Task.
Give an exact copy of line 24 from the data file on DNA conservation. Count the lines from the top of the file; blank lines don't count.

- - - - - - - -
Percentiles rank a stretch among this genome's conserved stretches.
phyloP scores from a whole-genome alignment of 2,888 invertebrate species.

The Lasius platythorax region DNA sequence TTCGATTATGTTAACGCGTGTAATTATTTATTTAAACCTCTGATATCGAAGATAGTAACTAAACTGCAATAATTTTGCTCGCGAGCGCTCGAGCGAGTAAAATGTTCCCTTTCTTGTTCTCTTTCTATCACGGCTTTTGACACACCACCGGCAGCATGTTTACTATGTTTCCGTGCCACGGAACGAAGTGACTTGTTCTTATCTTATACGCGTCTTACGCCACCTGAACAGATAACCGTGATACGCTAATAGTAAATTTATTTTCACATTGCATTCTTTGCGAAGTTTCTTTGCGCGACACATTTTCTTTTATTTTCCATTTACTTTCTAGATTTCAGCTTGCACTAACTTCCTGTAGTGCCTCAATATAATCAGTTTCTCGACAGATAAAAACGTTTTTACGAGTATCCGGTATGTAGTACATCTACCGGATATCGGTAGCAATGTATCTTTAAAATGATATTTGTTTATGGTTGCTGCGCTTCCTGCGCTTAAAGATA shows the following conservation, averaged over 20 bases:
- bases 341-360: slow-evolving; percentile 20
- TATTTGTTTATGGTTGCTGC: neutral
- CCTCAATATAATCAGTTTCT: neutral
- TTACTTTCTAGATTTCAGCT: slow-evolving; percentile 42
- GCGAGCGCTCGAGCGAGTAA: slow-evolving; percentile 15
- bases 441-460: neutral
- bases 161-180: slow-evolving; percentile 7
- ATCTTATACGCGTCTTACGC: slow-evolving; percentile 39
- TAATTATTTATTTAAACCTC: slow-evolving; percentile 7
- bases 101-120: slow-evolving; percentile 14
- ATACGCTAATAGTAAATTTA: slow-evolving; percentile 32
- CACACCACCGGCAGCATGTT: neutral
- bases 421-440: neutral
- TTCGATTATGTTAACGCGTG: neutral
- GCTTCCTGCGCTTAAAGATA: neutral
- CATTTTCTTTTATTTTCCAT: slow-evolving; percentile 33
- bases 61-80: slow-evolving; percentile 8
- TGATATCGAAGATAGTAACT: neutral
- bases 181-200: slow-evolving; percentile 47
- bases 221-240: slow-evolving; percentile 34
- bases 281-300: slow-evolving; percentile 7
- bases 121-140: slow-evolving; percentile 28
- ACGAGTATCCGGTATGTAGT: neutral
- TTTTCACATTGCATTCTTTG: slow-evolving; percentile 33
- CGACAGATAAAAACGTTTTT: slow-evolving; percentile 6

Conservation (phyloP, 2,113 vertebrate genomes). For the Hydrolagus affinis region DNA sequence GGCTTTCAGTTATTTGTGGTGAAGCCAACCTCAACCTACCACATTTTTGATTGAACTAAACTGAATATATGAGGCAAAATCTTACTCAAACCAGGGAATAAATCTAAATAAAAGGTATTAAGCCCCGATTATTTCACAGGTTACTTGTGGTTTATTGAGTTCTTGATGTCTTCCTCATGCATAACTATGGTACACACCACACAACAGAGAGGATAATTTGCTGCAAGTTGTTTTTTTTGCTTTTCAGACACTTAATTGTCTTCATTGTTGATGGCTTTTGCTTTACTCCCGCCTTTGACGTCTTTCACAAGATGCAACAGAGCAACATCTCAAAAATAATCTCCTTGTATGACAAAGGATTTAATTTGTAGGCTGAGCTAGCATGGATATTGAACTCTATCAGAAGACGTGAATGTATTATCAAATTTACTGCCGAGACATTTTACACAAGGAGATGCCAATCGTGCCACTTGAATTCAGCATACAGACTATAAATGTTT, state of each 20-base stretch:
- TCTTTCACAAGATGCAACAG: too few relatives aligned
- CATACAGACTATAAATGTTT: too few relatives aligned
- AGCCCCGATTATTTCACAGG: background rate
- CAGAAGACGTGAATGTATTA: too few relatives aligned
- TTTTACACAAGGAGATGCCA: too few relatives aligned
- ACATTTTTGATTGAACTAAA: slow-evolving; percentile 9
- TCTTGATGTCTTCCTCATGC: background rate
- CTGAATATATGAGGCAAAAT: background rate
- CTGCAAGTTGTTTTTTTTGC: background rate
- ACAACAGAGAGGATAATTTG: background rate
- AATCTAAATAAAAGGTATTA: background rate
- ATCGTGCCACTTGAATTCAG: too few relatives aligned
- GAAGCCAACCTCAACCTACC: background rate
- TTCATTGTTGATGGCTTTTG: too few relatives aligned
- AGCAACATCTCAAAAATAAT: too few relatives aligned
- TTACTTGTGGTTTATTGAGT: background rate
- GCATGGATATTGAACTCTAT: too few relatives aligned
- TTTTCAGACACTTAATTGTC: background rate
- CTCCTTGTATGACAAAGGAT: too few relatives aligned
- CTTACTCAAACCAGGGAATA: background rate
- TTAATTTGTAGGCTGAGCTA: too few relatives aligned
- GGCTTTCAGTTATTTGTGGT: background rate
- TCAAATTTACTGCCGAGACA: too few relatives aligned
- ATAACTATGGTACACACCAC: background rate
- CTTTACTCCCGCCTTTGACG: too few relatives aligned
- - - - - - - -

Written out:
- bases 281-300: slow-evolving; percentile 7